Lethbridge Herald, The (Newspaper) - April 11, 1972, Lethbridge, Alberta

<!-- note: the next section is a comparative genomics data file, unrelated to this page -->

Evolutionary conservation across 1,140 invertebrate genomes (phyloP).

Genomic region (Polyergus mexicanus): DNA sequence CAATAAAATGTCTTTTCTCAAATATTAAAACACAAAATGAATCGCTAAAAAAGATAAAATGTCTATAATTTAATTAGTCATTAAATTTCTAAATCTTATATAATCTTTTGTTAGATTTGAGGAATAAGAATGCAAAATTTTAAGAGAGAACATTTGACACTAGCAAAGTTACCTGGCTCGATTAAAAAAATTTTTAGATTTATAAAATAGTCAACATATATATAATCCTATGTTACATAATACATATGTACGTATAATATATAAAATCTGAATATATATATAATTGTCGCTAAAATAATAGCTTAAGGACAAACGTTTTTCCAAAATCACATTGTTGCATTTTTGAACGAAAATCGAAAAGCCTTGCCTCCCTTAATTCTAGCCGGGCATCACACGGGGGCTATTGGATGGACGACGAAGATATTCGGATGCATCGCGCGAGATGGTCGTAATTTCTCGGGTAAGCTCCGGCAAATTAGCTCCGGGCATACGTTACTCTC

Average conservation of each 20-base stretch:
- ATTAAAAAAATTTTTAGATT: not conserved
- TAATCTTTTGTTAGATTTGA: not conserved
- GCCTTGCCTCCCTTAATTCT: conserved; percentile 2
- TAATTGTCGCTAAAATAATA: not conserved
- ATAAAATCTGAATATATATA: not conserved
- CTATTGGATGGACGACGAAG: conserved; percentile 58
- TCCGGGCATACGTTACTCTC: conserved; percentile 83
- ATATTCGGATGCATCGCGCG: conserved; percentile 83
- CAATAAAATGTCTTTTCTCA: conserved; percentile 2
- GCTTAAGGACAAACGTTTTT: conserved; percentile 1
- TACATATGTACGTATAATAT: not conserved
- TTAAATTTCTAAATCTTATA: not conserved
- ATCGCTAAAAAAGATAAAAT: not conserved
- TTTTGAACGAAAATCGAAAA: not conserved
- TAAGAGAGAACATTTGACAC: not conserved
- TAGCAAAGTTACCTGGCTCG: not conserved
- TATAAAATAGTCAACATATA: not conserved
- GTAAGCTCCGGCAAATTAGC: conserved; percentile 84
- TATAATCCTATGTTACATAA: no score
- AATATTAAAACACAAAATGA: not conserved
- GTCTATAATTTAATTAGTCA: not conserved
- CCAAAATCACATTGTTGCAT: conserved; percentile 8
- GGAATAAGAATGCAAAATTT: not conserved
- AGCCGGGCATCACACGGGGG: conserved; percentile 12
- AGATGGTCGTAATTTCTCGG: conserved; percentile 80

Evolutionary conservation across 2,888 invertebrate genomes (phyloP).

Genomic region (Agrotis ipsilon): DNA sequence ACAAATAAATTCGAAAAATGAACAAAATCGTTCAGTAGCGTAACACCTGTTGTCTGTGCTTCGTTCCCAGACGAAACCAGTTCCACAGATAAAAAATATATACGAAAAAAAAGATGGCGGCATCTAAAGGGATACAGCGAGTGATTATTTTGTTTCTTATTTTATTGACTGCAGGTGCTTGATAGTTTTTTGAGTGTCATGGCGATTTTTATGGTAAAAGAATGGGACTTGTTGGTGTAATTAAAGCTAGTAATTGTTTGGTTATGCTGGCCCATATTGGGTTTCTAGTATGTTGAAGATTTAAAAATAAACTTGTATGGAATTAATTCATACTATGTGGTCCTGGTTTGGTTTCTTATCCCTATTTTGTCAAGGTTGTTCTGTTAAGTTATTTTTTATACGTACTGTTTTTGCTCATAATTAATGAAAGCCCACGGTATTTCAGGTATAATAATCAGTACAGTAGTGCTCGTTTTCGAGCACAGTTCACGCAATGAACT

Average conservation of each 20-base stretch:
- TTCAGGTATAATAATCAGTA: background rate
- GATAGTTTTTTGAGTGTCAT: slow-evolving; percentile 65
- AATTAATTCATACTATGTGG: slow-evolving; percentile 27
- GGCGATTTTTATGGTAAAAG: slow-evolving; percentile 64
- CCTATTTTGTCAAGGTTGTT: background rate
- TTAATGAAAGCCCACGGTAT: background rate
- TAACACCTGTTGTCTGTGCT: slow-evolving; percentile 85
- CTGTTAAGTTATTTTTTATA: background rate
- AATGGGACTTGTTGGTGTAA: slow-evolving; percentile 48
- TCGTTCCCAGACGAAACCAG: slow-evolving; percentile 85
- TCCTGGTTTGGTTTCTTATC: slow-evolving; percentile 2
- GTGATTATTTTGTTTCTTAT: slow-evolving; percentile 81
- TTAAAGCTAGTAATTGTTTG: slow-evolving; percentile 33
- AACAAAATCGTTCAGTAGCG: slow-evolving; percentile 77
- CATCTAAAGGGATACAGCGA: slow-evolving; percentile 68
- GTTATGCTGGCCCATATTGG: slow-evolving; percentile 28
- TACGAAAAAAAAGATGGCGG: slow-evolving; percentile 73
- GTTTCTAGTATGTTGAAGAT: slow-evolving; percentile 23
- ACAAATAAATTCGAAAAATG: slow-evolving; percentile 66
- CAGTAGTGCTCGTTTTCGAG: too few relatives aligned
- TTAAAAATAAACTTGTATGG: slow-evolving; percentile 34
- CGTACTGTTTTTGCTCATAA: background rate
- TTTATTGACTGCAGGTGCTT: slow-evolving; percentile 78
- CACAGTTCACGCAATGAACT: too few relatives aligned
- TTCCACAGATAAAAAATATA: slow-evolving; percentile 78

THf IETHDRIDOE HERAID Tuciday, April 11, 1972 Paid Jackson Educating foreign students llunilil president of Ilu' Allnnla School Tuislecs' As- .sociiilion, told tiuwsmcn lliat foreign slmli'tils aro c-Mlorinj: Canada in in- cn-asiii'.' numluTs and many are us- i.lHt'si'luHils of as a back in immigration, lie singled out Chinese slmU'iits from Hong in 1M70-71. Mr. (iimderson did not mention Ihal during Ihe same school year, tlu're students from tlio Tinted Stales in tlie secondary p.'hools of Ihc province. Mr. Gnndcrson said he would press Hie, government fur immediate ac- tion iMlncalion Minister Lou Hyndman said. "I am not too con- cerned willi the situation. Tlie in- formation that is available doesn't suggest any real problem." lie said the number of Chinese students rep- resents only I-500th of the total en- rolment. As ;i school trustee, Mr. Cntider- son is rightly concerned about edu- cating foreign students with taxpay- ers' mono, but his statement that applications arc "mostly from Hong Kong" was wrong. As Mr, Hyndman pointed out, "there are far more than 221 Albcruins being educated in oth- er countries at the expense of Hie taxpayers there." lloiig Koi'.g students do look for- ward lo opporlunitlcs of an education in Canada and many do in fact re- main in this country as bona fide residents. The world situation as it is today, people from many countries are looking forward In a new life in Canada, a nation with a future for tomorrow much blighter than most other countries you can think of. It would be a waste of taxpayers' money if students benefiting from an cduculioti in Canada return to their countries. There must, of course, be guide- lines in admitting foreign students in Ihe sense that Albertans first, and Canadians from other provinces sec- ond, receive the priority. Other than that, applications from foreign stu- dents should be encouraged. And only Ihe besl foreign students should ho accepted, no matter where they come from. Canada is a young nation that needs to be built by a lot of edu- cated Canadians, whether native-born or naturalized. Baseball striking out? Baseball, already suffering from the revelation that it is no longer the most popular American sport, may be on the way to striking itselC out! according lo a well known spoils columnist. The game's image is being badly tarnished by tlie play- ers' strike for higher pension bene- fits, he contends. Few people, surely, have only re- cently discovered that big league ball players are "money grabbers" like most other people. The mystique about professional sportsmen being clean living, fun-loving fellows dedi- cated to providing suitable idols for the young survives in very few cor- ners today. Not many people refuse to watch a movie because of the astronomical salaries paid the stars or because of the shenanigans indulged in by those performers. No more is this likely to be the case regarding high priced baseball players. Much of the appeal of professional sport lies in the fantasying which it permits Hie fan. He can sil in tho stands or lounge before the TV set and perform great exploits by proxy. Such daydreaming can usually drown out any thoughts about Ihe disparity between the player's salary and lhat of the viewer. Only prolonged wrangling between owners and players can be expected lo disturb Ihe popularity of the game. If diversion from the ugly realities of life is what patronizers of baseball are seeking, then turning to the sports pages and finding them read- ing like Hie business pages with their labor management disputes may be finally disillusioning. Tlie worst thing that could happen is lhat young people who. it is said, are generally pul off by hypo- crisy and exploitation might begin to notice the degree lo which profes- sional sports arc hypocritical and ex- ploitive and reject them. Without a new crop of fans professional sports would be in real trouble people might go back to playing games them- selves. ART BUCHWALD Shame on you, Burt Reynolds I am constantly ask- ed by lecture audiences, ''15 there anything loo sacred for you lo make fun Up unlil Ihis month I have heen able to honestly say, "No, there isn't." But lhat was before Cosmopolitan mag- azine ran a nutle pull-out photograph of ac- tor Burt Reynolds. I must admit that I can sue no humor in this at all, and I can only express a sense of outrage against Helen Gurley Brown, the editor, and Mr. Reynolds who conspired in this dastardly act. I have always contended the male body is the most beautiful thing that ever walk- ed on earth. The Bible tells us thai God first created woman, Init since it ivns the (irst human being lie ever worked onr lie obviously made some mistakes. For one thing there were too many curves to it nnd it lacked symmetry. So lie went back to his drawing board and took all the bumps out. What v.as left was a beauti- fully straight proportioned body from head lo toe, which everyone vvho saw it called a "work o[ art." God was so pleased His creation that He dei.-idcd to call it "man." Since time immemorial, the male body has been glorified and worshipped in ev- ery society. Il lias been revered in primi- tive cultures as well as our most civilized countries. While our mores have permitted the exploitation of Ihe female body in paint- ings and photographs, tlie male body, up imlil tho Cosmopolitan pull-out, was con- sidered too sacred to show in public. Nw thai Mr. Reynolds has posed in the nude. It's a whole new ball game. The civil libertarians and Ihc Women's Lib blooding hearts may ask, is iiiih di.ipJuyifig voll prove; to be: an asset to I he n mini ions minister's ca- reer ratbcr than a liability. Mr. Tiu'iiLM' is ctM'lainly mak- ing tlicr right noises as far as business is concerned. He has apparently cnme straight out and tiled to knock down a few IValkcr havc been infected lead poisoning or Ihal he'd been dabbling in politics a bit too long. lint Chnrlie was in possession of all hi.s faculties. "I just though! ymi cuuld use the ex peri onto when you finally JOD ran't escape having lo pul up a he said, of the spectres which bavo been tlie Canadian business excculivc for Ihc past couple of years. OE course, it is action, not words, that is uccil- ed. Nevertheless, the words arc very The fiiuiiK'c minister has tried to tone down the image and controversy surrounding tbo tfovcrnmeiiL's deter- mination to bring forth an in- dustrial for Canada, lie doesn't like the term, "in- dustrial strategy" lor one thing. Says ho: "It suggests some sort of military operation in which everybody gets their marching orders as part of a vast plan established from oil high. Tlnit is not what 1 am talking about. Thai kind of ap- proach has no place in our kind of society or in our hintl of economy." the federal government to do in the way of an industrial strategy, says Mr. Turner, is to provide leadcr- s h i p and attempt to evolve, with the advice of different sectors, a broad design for the future. It's not tlie intention of the government to get into the. stale-planning business, be in- sists The minister says (he gov- ernment wants the "oxperienco and wisdom" of businessmen and union leaders, as well as the views of the provinces in mapping out an industrial strategy. Tiie government is looking for ideas and is pro- pared to listen to what people Jinvc lo say. What Mr. Turner didn't say was how the advice of business would he weighed by the gov- ernment. The altitude of the government on tax reform still leaves a biller laste in the mouths of many businessmen. They feel that while the gov- ernment openly Jislened lo their advice and suggest ions, the advice wasn't really allow- ed lo dent the government's main and preconceived intent. But he did say thai he re- garded il as fundamental that any industrial policy must at sationalism, we are making the male noth- ing more than a sex object to be leered at nnd ogled by frenzied women. We are appealing lo the most prurient interests a large segment of the female population, which has always treated men as second- class citizens. By denigrating the male body we are just adding to the age-old problem of lust, which men have been vic- tims of for centuries. But probably worse than all this is that row that the barriers have been broken, no one knows where il will end- The Am- erican female appetite has been whetted by Cosmopolitan. It is not inconceivable that before long women will demand nude photographs not only of their favorite ac- tors, but also their politicians. Richard Nixon in the nude? Hubert Humphrey in. (he nude? George Wallace in the nude? Mayor Richard Daley in the nude? Henry Kissinger in the nude? You say it's not possible. T say everything's possible il there's money in it. 7 can even conceive of the day when they will be running nude photographs of columnists to go with their columns. Joe Alsop in the nude? Bill Buckley in the rude? You can laugh now, but when il hap- pens, remember you heard it here first. Spiro Agnew has said many times that this is a permissive society, and nothing dramatizes this more than seeing Burt Reynolds in the buff. The question that cv- ely women mast nsk herself is "Would you want your brother lo pose for Cos- mopolitan I apologize for being serious today, but tbere are times when something just doesn't lend itself to humor. The matter of. male midily cannot be (rented frivolously, particularly when so many of us have GO much to lose. (Toronto Sun News Srrvlcp) "I've got an idea for puffing the magic back In our fnarfioge. This evening let's watch shows we never wtrtcAJ" "Hi, there! you like fo contribute to my campaign fund? When I'm elected, I'll do you wont regarding any special interests you might hovel" lensl maintain, or increase, our standard of living. To improve Ihu qiuilily of life for .ill Cana- dians everyone should be given the me [ins to earn a decent liv- ing. That means good, produc- tive jobs. Mr. Turner suggesls that w h a t an industrial policy should help lo promote is tho right mix in industrial devel- opment, lie the emphasis must be on Uic growth indus- tries, the high lerhnology in- dustries and the knowledge in- iluslrics of the future. Theso arc the ones Ihal provide pos- sibilities of spin-offs. Often they are industries where lha pay-off prospects arc so prom- ising IhaL liUle or no rnenl help is needed in getting Iho operation rolling. But. if it is, this is where the emphasis of government assistanco should he concentrated. He also points out that Can- ada has lo decide'on Ihe balance .should be Irclween ]nanufac tilling, rc-sourcc and service industries, lie knocks flw.n the popular concept lhat on this (uiciilioii it is an ''ellher- or" proposilion. Rather, it is a question of balance and em- phasis. Tlie finance minister, like Al- bcrla premier Pcler Lougnecd, comes lo (he conclusion that the emphasis or at least, a high priority should be given lo creating more johs in tho labor intensive industries. More johs in the goods-produc- ing industry, points out Mr. Turner, will iti turn generate more work in other sectors. This is tho only way to gel the number of johs Canada needs lo take care of its rapidly ex- panding lahor force. And the only way to maintain the na- tion's rchilivc position in world export markets. Speeches like these, although nil tlie points mentioned will not be to the businessman's lik- ing, will certainly be good for Mr. Turner's image in the business community. His fu- ture actions will indeed bo worth watching closely. (llcralil OUawa Hurrau) Ontario grass report more politics than science Ily Harold CVrtTr, in Thn Winnipeg Free Press rPOnONTO There was more, politics than science In h a t report (mm Ilio Ontario Drug Addiction Re- search Foundation which said that, marijuana smoking doesn't appear to produce physiological or medical com- plications. The foundation did nol wart lo publish Ihe report, it only hecause its otie-aml-a-half-ycar experiment is only two-thirds completed. It was virtually or- dered lo do so by the new min- ister of health, Dr. Richard Potter, on the ground lhat the opposition parlies and the press had heen asking lor il. If thuL was Dr. Potter's real reason, It was Ihc first time the government has heen so solicitous of the press and the opposition. More Ukcly Ihe good doL-lor, green to his office, was the victim of some Lad public relations advice to Ihe effect that marijuana Is New nasty-ism needed? By Don Oakley, service A LOT of people are making free with a word they would have skipped right over in a vocabulary test a short lime ago. The word is "chau- i n v a r i ably preceded these days by Ihe modifier "male." Scratch any women's lib type (if you dare) and she may not be able lo give you (lie etymol- ogy of the word but she'll sure- ly lell you what it means lo her simply a man who is prejudiced against, women, considers Ihcm an inferior spe- cies and, consciously or uncon- sciously, puts them down in thought, word und deed. In short, a man. But it's always instructive lo trace the history of a word to see how far modern usage has departed from the original meaning. Appropriately enough, in this case the word has a distinctly malm origin. According to Ihe Kncyclopne- d i a liritannica, chauvinism "derived from the name of Nicolas Chauvin, a French sol- dier horn at Kochcfort, who was wounded many times dur- ing the French Revolutionary iind Napoleonic wars but who, satisfied v. ith Ihc reward of military honors and a small pension, retained a simple- minded devotion to Napoleon. So far, so good. Many hus- bands, wounded many titncs in the war of the sexes, slill re- tain a simple-minded devotion lo the lighls of their lives. Unfortunately, Chauvin en mo lo typify (he cult of military glory mat N'apoteon's graying veterans tried to krep alivo after Water 1 o o. "Chauvinism" eventually came to mean any kind of blind super patriotism, The counterpart, to chauvinism is jingoism, al- though we UFC both words. Thus "male chauvinist" la not too far off the mark if tho recipient of Ihe term is, indeed, a male chauvinist.1 Unfortunately, like every lin- puislic fad, the phrase is in danger of being worn out from overuse. When thai happens, Ihe girls are going lo have to come up with a new nasty-ism, by jingo. Wind-propelled MCA service rPlIOSE invcnlivc Germans have come up unth what can only be described as a ra- dii-ally Uiflc-rcnL method of pro- pelling a ship over water. Sails. Due to he launched in Ham- burg sometime in is a square rigged "Dyna which has been designed to break duepwuter records for freight carrying. According lo Rudder maga- zine, llic Dyna-Ship "lias no standing or running rigging, sail automatically by com- Diilcr and, theoretically, with Ihc ability to .sail fast in wind- whipped seas lhaL would slow clown the average freighter or bulk rarrk-r can effect enor- mous savings to NIC shipping tomniunjiy." Carrying only sniiill auxiliary motors, The Dyna-Siiip wi11 have more hull space for cargo than a iliescl freighler and u.so only ]-20Lh as much fuel. This will make hrr not only more eoonomiral but essentially pol- lution free. In lank Iwls and simulated runs, Llic Dyna-Snip design av- eraged 12 lo Hi knols, with top spc-cd of 2ft knots, When dicscl ships begin to slow up in Korco winds, the Dyna-Ship is just beginning lo pick up apccd. thisig i-. how do you "Avast, me hearties, ar.d briny the oppor mizzcn tops'l" in computer esc? big news Ihesc days nnd here was a chance lo get in on the aclion. In any event, Foundation Director David Archibald and his officials were visibly upset afler the press conference was over, and even Dr. Potter was having second thoughts, telling reporters he was sorry the report had been made pub- lic. "All il's going to he admilled, "is disturb people." Hindsight admittedly is eas- ier Ihan foresight but it doesn't lake a Solomon (o realize lhat (his particular document is bound lo he exaggerated by much of the press and misun- derstood by most of the public. No matter how oflen the "ten- tative" and "preliminary1' na- ture of its conclusion is emphasized, it will incvilibJy be taken as scientific evidence in support ot legalizing mari- juana, when in fact it is noth- ing of the kind. Take, for example, the first of Ihe tentative, preliminary in Ihe founda- tion's report: "We could de- lect no evidence physiolog- ical damage or medical com- plications." Nole lhat this does not. say there was no such dam- age or complications, only lhat the researchers could not find any. But how did il get report- ed? The and Mail, a very careful newspaper, began its frontpage story: "Regular marijuana USB does not create any short-lerm medical or psy- chological problems etc. The point is a vital one be- cause (here is no scientific means at present for detccling TIIC Ihe aclivc ingredient, in marijuana in (he body. Scientists do not know whether it is climimiled ami, if so, at what rale. The foundation's re- port acknowlcdpes this in so many words when, under the heading of unfinished business, il K a y s "Ihc; most important problem is lhat of developing a fast and reliable quanlitalive technique for assessing IliO presence of TIIC iti Uie body." H adds: "The lack of such a technique seriously diminishes the value of further work.11 Indeed yes. It also seriously diminishes the value of foundation's work to date. scientific value is il to say "we could detect no evi- dence of physiological dnm.ige or medical c o m p 1 i c a lions" wlu-n the moans of detecting TIIC in Ihe body do not exist? One might as correctly sny that smoking tobacco for 93 days One longest of the foun- dation's marijuana experi- ments) produces no evidence of cancer. The analogy, indeed, in a y not lie Inappropriate; Marijuana contains about 50 per cent more tar than tobac- co. Not to put loo fine a point on it. this whole experiment by the foundation has something of the mad scientist about il. What Ihe foundation did was lo find 20 healthy male volun- teers, all of whom claimed to be regular marijuana smokers but were otherwise "average" mentally and. physically, and ]iay them to enter the founda- tion's hospital for Hie experi- ment. They were first shown how to make wooden stools and woven belts, which they sold for tokens lo buy food, en- tci'lalnmcnl and other services and which they surrendered for cash at the end of the ex- periment. The experiment, for ten Bubjecls fthe olhcr ten were a control group who got mostly placebos) consisted of 10 days when no marijuana was avail- able, followed by one week dur- ing which il could be pur- chased at "street prices" If de- sired, followed by 51 days dur- ing which a minimum dose bad (o be smoked along with what.- evcr the subjects wished lo purchase. During this period the mandatory minimum was slendilv increased lo a bigh of Si) milligrams of TilC, which in the jargon of the trade is a very high "high." Twelve days then followed when purchase was permitted hut no minimum Looking Through The Herald 1022 The Montana Fi-li and Game department has placet! an order with Czecho- slovakia for pairs of Hun- garian partridges at per pair. "Water was turned inlo the main canal of the CPU irrigation system laM week and water has already reached Spring Coulee." said G. N. Houston, manager of (he irri- gation project, 1012 Starting May 1 the maximum speed limit any- dose was required, and finally there was again a period when no marijuana was available. Throughout t h c experiment, the subjects were medically examined regularly, their behavior was logged every half-hour and they were given a psychiatric examination be- fore discharge. Now the rationale of all this, according to the scientist in charge, is that it is impossible lo observe the effects of mari- juana smoking in Ihe real world because there are too many uncertainties the "grass" which users get on the si reel may he of different slrenglhs, subjects may lie about the amount they have smoked, olhcr drugs may have been taken, ami so on. So it Is necessary lo construct n lab- oratory situalion, albeit a high- ly artificial one. One can sympathize Hie scienlists1 problem, bui Ihal does nol make Die resulls of such an artificial situation any more pertinent, One of the foundation's tentative findings, fnr example, is that, left lo de- cide for himself, the amount of marijuana n subject smoked rlepcnded on hi.s "mood." Pcr- haos il is important lo gel lhat scientifically established, but the real point surely is (hat the mood ol ;i healthy male weav- ing woollen hells in a hospital ward is hardly iclevanl lo real- uorld condJIions. backward v.licrc in Canada v, ill bo 40 mile's an lumr. 10.12 Modern Hotly Shop a tremendous come- back in Ihc final paine at Ihe fiov.lrulrnme Thursday night to overcome a 100-pin deficit and tlov.n Frcel's Sheet Mdal qnin- Ict in the finals for the I.clh- lintel Trophy antl the City Men's Bowling I.caRno championship. l'JG2 Ccjiislrnclion has com- menced on a camp kilchcn which is being liuill liy the Alberta Government on Iho highway passes through Raymond. The Lethbridge Herald 504 7th St. Lcthbrir'Bc. Albcifn I-KTHRRIDGIi HEK.-M.D TO. LTD., Prupmiois pjnN 1905 -1054. by lion, W. A, BUCHANAN Serwid Class Mall Rcqiilraiic Member of Tho Canadian Press and C Au-cialicn and Die Ai.-dif CLEO VOWERS, Ffliic." d H. DCri PILLC.G EtJifcr ROY F MILES DO filing Manager fc "THE HERALD SERVES THE SOUTH"